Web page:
Estimation of Sediment Yield from Ancient River Catchments
The sediment yield of ancient river systems are estimated using multiple regression of topographic and climatic variables derived from paleo-earth system models. Previous workers (ie Hovius, 1999 and Syvitski and Milliman, 2007) have shown that the observed sediment yield in modern rivers can be explained by a combination of topographic, geological, climatic and anthropogenic factors. A similar relationship has been determined for ancient river systems using topography derived from paleogeographic reconstructions and climatic data from paleoclimate simulations.
Regression analysis shows the paleo-sediment yield can be explained by 3 groups of parameters a) topography, b) metrics of drainage basin morphology and c) temperature. The regression relationship was tested against the sediment yield of modern river systems and found to account for 71% of the variation in observed values. Data on lithology and vegetation in the geologic past was not available for entire paleo-drainage basins but may explain some of the remaining uncertainty. The method also predicts the locations river mouths for paleo-earth systems based on hydrological analysis of a paleo-DEM. These estimates are within 75km of time-equivalent deltaic deposits. The resulting sediment yields are also compared with published data on sediment volumes stored in selected basins to better understand where this approach is most appropriate. The method is most suitable for passive margin systems with large drainage basins.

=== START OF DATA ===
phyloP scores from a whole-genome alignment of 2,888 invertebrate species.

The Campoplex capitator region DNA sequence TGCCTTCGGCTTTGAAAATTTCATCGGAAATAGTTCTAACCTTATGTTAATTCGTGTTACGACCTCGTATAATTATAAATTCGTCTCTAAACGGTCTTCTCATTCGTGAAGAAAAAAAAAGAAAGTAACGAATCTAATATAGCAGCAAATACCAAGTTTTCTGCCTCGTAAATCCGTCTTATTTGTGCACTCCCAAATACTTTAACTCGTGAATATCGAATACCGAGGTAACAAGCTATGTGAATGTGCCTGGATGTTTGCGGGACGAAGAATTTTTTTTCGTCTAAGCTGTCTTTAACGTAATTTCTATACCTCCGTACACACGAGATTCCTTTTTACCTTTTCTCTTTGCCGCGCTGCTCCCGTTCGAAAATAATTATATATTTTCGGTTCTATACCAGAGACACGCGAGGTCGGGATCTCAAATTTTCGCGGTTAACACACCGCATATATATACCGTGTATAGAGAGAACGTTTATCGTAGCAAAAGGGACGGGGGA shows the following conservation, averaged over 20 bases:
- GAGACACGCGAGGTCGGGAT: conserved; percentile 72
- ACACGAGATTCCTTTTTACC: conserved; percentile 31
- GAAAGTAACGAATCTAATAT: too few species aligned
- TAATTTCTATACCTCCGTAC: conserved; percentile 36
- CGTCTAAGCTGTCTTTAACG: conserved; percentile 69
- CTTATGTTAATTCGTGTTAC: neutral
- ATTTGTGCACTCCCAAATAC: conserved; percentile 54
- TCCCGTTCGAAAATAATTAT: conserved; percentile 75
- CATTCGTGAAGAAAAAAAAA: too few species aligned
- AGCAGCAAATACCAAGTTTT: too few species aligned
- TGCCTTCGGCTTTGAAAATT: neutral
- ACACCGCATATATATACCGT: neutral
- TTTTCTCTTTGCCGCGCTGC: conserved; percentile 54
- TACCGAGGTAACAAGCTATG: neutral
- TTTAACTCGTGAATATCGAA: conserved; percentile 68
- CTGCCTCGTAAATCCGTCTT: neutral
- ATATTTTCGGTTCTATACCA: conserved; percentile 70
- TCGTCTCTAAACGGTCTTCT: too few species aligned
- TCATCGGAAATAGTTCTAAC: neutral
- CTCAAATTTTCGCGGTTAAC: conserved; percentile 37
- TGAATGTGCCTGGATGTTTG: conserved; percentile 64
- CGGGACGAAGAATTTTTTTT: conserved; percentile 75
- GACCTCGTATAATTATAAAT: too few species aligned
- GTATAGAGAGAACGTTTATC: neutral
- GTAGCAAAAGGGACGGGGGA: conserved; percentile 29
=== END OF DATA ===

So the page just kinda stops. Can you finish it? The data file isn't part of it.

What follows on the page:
AAPG Search and Discovery Article #90090©2009 AAPG Annual Convention and Exhibition, Denver, Colorado, June 7-10, 2009